World Championship G12 – Draw in 22 moves

5/28/2012 – It has been an underwhelming match, but there can be no peace, as the rules will not allow it. After a very strange game, Anand entered an endgame a pawn up, and although he was slightly better and Gelfand had 16 minutes for 18 moves, they drew! This means that the classical world champion will be decided by rapid games, and possibly blitz. Full report with GM commentary, pictures and videos.

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The World Chess Championship 2012 is being staged in the Tretyakov Gallery in Moscow, between the current World Champion Viswanathan Anand of India and the winner of the Candidates tournament Boris Gelfand of Israel. The match is over twelve games and lasts from May 11 to 30. The prize fund is US $2.55 million, the winner getting $1.53 million (60%), the loser $1.02 million (40%).

Round twelve – Draw in 22 moves

The twelfth and final classic game of the match epitomized this encounter in many ways.  Entering the match, in spite of the World Champion’s distinct lack of form in the previous months, it was presumed that he had been saving his best for the upcoming battle and would steamroll Boris when the time came. The time came, the time passed, and the impending massacre never took place. In fact, with few exceptions, the match has been lacking not so much great technical qualities as great fighting spirit.


Waiting for the start of game twelve: e4 or not e4, that is the question


1.e4 it is, something Anand has played for most of his career


Gelfand replies with another Scilian Rossolimo...


... and tries to divine what his opponent intends to do

This isn’t to say the twelfth game was boring by any means: it was not. It just should never have ended in 22 moves. After an interesting tussle in which Gelfand gave up a pawn for compensation in a massive center and bishop pair, one that Kramnik even favored for Black, Anand managed to come out of it into an endgame a pawn up. Though his winning chances were minimal, to be fair, his opponent was down to sixteen minutes to make eighteen moves, and it was entirely riskless to press on and see what happened. Vishy’s justification in the post-game conference was that it was equal and simplified, but that is hardly the question. The real question is: where was the harm in playing on? The only certainty is that he will not win if he does not even try.

When queried about the lack of entertainment, Gelfand became slightly defensive, replying that the commentators should do their job in explaining to the uninformed audience the innuendos of match play. If only he knew… since names such as Kasparov, Karpov, Kramnik, Grischuk, and Svidler, have not exactly been siding with the players.

When the players finally shook hands, Kramnik, expert commentator of the day at the official site, was fairly shocked. His only explanation was that Anand was wilting under the pressure, and just wanted it over with as quickly as possible. This does not bode well for the upcoming rapid and blitz games where the tension will be at its highest.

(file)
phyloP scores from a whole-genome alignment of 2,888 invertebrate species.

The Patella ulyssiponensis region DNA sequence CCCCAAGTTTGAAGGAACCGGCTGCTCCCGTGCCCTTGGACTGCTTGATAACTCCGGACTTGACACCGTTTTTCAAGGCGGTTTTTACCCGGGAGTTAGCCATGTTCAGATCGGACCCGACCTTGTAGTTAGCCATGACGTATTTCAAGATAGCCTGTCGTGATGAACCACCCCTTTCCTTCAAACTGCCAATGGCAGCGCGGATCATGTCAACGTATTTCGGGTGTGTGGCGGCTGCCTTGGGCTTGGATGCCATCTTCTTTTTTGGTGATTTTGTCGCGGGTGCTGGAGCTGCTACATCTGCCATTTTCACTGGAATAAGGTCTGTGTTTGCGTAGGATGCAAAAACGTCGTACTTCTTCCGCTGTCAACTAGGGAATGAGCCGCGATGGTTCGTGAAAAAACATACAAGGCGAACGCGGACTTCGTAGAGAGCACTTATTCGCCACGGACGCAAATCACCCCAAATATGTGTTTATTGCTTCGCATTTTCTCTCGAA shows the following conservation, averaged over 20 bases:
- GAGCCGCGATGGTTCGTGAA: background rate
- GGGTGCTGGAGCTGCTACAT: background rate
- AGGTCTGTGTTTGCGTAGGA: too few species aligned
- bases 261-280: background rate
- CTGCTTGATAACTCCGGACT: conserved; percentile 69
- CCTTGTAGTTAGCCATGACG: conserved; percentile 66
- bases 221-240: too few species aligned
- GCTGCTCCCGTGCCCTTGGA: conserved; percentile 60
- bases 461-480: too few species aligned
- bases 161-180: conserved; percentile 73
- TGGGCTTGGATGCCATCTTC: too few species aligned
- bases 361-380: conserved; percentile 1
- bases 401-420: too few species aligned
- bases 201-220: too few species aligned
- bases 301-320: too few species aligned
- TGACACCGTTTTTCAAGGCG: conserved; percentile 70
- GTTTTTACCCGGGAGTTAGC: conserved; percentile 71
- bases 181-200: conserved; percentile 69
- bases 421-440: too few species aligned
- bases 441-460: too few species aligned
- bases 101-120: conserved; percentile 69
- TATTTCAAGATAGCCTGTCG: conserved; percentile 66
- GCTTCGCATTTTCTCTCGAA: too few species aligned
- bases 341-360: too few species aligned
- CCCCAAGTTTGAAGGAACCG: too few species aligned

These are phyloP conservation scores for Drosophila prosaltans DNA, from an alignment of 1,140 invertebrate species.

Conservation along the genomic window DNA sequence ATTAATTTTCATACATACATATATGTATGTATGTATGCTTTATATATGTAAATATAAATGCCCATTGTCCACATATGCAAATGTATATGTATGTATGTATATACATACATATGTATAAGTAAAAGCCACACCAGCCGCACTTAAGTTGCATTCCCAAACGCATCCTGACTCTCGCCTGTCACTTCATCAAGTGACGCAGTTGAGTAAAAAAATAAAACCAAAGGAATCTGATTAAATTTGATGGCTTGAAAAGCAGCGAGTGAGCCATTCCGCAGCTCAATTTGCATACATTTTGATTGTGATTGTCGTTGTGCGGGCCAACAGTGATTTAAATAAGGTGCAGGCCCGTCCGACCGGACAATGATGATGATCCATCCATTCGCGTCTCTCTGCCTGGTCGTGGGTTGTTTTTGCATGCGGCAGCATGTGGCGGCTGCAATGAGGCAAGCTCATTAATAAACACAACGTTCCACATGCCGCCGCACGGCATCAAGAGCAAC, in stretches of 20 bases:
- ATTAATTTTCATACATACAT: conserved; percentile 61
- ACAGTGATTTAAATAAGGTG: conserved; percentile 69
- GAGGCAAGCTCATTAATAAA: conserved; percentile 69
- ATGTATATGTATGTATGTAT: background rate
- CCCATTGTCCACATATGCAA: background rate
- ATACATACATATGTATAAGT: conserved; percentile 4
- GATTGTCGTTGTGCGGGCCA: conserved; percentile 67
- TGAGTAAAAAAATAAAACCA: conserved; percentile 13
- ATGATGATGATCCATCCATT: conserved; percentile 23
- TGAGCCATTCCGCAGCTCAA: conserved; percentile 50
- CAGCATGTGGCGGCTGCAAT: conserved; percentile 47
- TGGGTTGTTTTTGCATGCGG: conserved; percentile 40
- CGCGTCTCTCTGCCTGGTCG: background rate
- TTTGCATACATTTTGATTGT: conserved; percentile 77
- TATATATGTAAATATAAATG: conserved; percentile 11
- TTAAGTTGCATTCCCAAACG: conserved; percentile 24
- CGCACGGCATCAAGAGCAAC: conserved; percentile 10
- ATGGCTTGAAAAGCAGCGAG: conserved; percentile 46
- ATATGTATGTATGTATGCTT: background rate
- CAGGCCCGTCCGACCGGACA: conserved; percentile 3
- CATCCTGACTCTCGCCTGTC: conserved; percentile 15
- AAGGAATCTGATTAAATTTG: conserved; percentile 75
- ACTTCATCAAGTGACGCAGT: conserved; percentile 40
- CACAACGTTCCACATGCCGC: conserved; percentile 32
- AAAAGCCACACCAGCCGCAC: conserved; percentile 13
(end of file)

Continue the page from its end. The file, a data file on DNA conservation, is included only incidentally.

In the post-game conference, GM Ian Rogers asked the players what color they would choose for the
Armageddon. With a possible fourteen speed chess games, we hope this concern never materializes.

One thing is clear: the title is still up for grabs. The tiebreaks are on Wednesday at 12:00h Moscow time (00:00h CEST, 04 AM New York) and will consist of four 25mins+10s rapid games, then five pairs of 5min + 3s blitz, then sudden death. After that rock, paper, and scissors? Actually this could be the first World Championship with more tiebreak than regular games.

Game commentary by GM Gilberto Milos

Game analysis by Malcolm Pein

IM Malcolm Pein comments on the games on TWIC and live during each game via Twitter #telegraphchess.


GM Robert Fontaine and his video producer Gérard Demuydt are in Moscow, producing video reports and interviews after each round for the French chess magazine Europe Echecs. We are grateful to receive the reports very soon after the end of the games, so that we are able to publish them on the same day. It is also great to catch a glimpse of the many interesting personalities that visit the World Championship.


Tiebreaks forecast by Daniel King

Video commentary Game 12 by Daniel King

Video commentary by Andrew Martin


Video stream of the round (from the official World Championship site)

Once again the Russian organisers are providing unprecedented coverage,
with a HD video stream of the action and commentary by visiting grandmasters.

 

All pictures by Anastasya Karlovich


Scoreboard

 Players
Rtng
1
2
3
4
5
6
7
8
9
10
11
12
Tot.
Perf.
+/–
 Vishy Anand
2791
½
½
½
½
½
½
0
1
½
½
½
½
6.0
2727
–11
 Boris Gelfand  
2727
½
½
½
½
½
½
1
0
½
½
½
½
6.0
2791
+11

Remaining schedule

Days of play, with live commentators on Playchess.com. Note that the tiebreak games start at 12:00h Moscow time (10:00h CEST, 04 a.m. New York) or here in your location.

Tues May 29 Rest day  
Wed May 30 Tiebreaks  
Thurs May 31 Closing  

Links

The games are being broadcast live on the official web site and on the chess server Playchess.com. If you are not a member you can download a free Playchess client there and get immediate access. You can also use ChessBase 11 or any of our Fritz compatible chess programs.

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